With three powerful new processors at its core, plus expressive performance controls such as a ribbon controller and dual D BEAMs. The light-sensing D Beam controller offers direct manipulation over a... Click To Read More About This Product
With three powerful new processors at its core, plus expressive performance controls such as a ribbon controller and dual D BEAMs. The light-sensing D Beam controller offers direct manipulation over a variety of preset options such as rotary speed (Slow/Fast). The VG-99 has a versatile housing that allows for on-stage, tabletop, or rack mounting, the Boss VG-99 V-Guitar synth system raises the bar in guitar-modeling and performance technology.
The GK-3 Divided Pickup attaches to any steel-stringed electric â no drilling necessary â and delivers accurate performance data to guitar synthesizers. The GK-3's slim-line design enables ideal placement on the guitar.
The VG-99 contains a wide range of guitars and amplifier models, and it even models two signal paths at once. For example, one virtual guitar could be a humbucker-equipped electric and the other a nylon-string guitar. Add to this the sound of the actual guitar being played, and it's possible to simultaneously have the sound of three different guitars playing simultaneously.
Modeled guitar, amp and effects paths can be active at the same time, or they can be dynamically switched or blended. Players can control the switching behavior between virtual guitars and/or amps by foot controllers, buttons on the unit, or according to picking dynamics.
The VG-99 includes an onboard guitar-to-MIDI converter for direct connection to keyboards, sound modules and soft synths, a digital out and a USB port for direct audio and MIDI connection to computers. The VG-99 also boasts an intuitive and state-of-the-art on-screen patch editor.
A Freeze feature onboard the VG-99 makes it possible to play a chord or a single note and have Freeze sustain it until you decide to let it end, giving guitarists controlled and unlimited sustain.
Each modeled guitar in the VG-99 can have its own tuning: the virtual humbucker electric could be tuned down four or five steps for a heavy sound, for example, while the nylon string could be tuned as a 12-string, and also tuned down four or five steps at the same time. Any user-defined tunings are also supported so the player can switch instantly between tuning setups without physically switching guitars or having to manually retune.
Versatile I/O, including USB, S/PDIF and XLR provide pro connections for virtually every type of music production and performance on stage to professional studio recording.
Reviewed by 3 customers
Displaying reviews 1-3
The VG-99 delivers on all of its claims. i am not going to list all of the things it does. you should watch the promo video for that. i will simply say that a properly set-up unit can let you recreate almost any sound in rock or metal history. The only problem with a tool this complex is that it could give you "option anxiety." There could easily be a college course for this modern marvel. The interface is easy, whether you use a computer or the actual knobs. The manual explains how to set it up well and gives a an explanation of all of its features, but really only scratches the surface. Make sure to join the VG-99 user forum on yahoo if you get one of these babies or are thinking about it. There is a trove of useful help there. Bottom line: watch the promo vids, drool, buy it, sell all your pedals!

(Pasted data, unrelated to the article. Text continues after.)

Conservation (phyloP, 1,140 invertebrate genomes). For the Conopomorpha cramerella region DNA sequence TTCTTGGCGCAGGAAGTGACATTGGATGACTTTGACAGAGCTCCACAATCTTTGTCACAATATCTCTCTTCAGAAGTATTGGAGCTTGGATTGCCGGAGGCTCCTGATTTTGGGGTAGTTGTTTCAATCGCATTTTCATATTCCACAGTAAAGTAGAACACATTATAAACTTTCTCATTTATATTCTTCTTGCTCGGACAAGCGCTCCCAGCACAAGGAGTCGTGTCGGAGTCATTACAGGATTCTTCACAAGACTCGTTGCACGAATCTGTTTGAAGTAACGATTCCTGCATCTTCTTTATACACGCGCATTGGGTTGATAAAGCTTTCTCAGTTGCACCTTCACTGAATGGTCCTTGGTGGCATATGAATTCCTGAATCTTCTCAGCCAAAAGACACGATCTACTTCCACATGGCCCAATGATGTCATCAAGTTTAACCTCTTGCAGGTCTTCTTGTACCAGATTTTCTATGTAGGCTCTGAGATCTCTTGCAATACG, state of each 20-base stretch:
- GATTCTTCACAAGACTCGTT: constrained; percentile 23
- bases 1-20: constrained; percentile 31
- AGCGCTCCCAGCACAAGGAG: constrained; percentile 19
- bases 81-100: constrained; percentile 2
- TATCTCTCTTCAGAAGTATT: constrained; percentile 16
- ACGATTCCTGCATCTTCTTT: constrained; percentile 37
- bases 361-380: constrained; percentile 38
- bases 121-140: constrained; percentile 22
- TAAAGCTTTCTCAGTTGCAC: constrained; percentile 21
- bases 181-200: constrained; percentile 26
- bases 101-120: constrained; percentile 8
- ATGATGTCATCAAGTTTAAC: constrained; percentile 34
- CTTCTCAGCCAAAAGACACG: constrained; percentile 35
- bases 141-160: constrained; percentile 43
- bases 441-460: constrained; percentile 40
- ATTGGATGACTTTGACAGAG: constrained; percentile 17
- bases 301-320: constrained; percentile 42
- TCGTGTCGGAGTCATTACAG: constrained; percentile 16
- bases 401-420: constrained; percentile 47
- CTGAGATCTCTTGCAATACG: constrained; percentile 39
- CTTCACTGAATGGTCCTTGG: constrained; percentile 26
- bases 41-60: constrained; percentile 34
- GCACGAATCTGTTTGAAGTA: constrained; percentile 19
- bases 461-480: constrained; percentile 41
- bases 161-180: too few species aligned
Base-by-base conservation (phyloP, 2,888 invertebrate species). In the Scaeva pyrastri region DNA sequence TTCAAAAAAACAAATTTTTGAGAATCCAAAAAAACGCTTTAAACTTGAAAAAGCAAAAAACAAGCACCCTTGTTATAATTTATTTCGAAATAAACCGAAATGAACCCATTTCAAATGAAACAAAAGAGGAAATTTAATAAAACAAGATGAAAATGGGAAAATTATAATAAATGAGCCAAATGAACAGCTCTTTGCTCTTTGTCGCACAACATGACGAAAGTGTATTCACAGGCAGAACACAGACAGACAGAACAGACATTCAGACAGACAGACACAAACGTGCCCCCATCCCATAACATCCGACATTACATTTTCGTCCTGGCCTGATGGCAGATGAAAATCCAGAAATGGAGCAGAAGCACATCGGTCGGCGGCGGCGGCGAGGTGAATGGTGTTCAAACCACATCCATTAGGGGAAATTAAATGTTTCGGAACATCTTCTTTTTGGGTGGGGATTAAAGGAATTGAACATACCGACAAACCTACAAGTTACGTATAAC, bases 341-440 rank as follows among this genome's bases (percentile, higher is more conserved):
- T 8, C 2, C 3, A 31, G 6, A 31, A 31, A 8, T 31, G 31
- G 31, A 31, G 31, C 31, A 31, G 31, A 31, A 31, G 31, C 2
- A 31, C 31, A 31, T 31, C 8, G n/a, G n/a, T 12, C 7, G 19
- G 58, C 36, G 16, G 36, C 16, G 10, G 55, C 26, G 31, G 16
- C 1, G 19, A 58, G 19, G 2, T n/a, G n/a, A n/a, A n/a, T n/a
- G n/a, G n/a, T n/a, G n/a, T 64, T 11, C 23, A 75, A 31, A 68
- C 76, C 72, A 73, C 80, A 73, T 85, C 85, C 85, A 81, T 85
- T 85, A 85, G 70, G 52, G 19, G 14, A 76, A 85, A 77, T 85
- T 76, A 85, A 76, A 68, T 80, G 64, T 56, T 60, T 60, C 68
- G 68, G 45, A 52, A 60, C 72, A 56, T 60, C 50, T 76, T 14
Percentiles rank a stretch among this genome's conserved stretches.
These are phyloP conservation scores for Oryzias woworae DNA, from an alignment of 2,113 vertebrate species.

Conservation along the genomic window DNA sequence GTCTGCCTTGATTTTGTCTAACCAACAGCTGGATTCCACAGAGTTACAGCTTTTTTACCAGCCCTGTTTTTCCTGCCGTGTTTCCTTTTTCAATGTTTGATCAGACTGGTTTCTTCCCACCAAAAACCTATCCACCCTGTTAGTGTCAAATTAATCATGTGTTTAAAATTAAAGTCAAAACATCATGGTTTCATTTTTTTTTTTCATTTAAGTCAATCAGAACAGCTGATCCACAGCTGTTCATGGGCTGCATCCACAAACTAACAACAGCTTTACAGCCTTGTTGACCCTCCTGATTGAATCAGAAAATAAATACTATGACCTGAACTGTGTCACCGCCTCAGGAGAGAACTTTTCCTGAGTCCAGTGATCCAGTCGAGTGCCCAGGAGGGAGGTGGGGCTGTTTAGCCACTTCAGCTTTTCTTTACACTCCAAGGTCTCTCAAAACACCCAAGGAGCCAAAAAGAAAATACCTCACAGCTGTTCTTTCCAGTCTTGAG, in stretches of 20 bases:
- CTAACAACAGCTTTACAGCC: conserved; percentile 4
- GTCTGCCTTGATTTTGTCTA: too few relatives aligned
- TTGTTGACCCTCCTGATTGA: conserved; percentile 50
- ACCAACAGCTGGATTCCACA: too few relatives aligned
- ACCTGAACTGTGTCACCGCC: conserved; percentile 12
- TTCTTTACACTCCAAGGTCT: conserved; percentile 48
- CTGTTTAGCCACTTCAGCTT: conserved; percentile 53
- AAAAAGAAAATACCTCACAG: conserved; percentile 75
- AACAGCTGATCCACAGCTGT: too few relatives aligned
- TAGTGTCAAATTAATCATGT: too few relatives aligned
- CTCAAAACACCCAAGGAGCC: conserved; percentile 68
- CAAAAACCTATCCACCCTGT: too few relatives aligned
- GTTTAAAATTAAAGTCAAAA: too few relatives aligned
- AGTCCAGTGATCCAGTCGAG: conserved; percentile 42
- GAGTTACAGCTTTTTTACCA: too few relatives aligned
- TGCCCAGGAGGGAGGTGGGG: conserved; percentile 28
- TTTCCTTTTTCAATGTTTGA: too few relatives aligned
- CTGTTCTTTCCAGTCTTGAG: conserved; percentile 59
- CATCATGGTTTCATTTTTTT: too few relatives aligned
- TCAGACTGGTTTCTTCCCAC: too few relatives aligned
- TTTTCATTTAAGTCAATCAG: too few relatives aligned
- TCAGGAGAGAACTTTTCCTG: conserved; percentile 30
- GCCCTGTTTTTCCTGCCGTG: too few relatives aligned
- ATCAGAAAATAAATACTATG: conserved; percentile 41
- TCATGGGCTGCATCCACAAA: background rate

It's like having the whole history of electric guitar rolled into one guitar: your guitar. That's what I like best about this: I can put the pickup on my own guitars. I have 2 guitars set up for this. It's also got good acoustic models, some great 'synth' sounds that are way better than actual synths. They use my guitar's actual string sound -- no tracking errors at all. This thing's super flexible, with plenty of effects options, ways to re-arrange effects, and gobs of options for controlling your sound in real time. Get realistic or get weird, either way, this machine gets it done. Absolutely my favorite piece of gear, ever.
I've owned my VG 99 for 4 years and I'm still learning new things it can do. Forget about huge pedal boards and massive racks full of processors. This has it all in a compact box. I think the reason it hasn't caught on like Roland thought it would is two factors- the price and you have to dig into it to really understand the concept behind V technology. Friends gasped when I told them I paid $1500 for a single effect box, but many of them have more money tied up in effects and boutique amps and haul their gear in two loads on a cart. I go to gigs with a small bag, one guitar, my FC300 floorboard and my amp. I'm set up and ready to play In under 5 minutes and I have numerous guitars, amps, effects and more at my disposal. In a way I'm kind of glad the VG 99 hasn't caught on- because its my competitive edge as a player. So on second thought - disregard what I said above- don't get one and keep lugging around all your gear! Cheers
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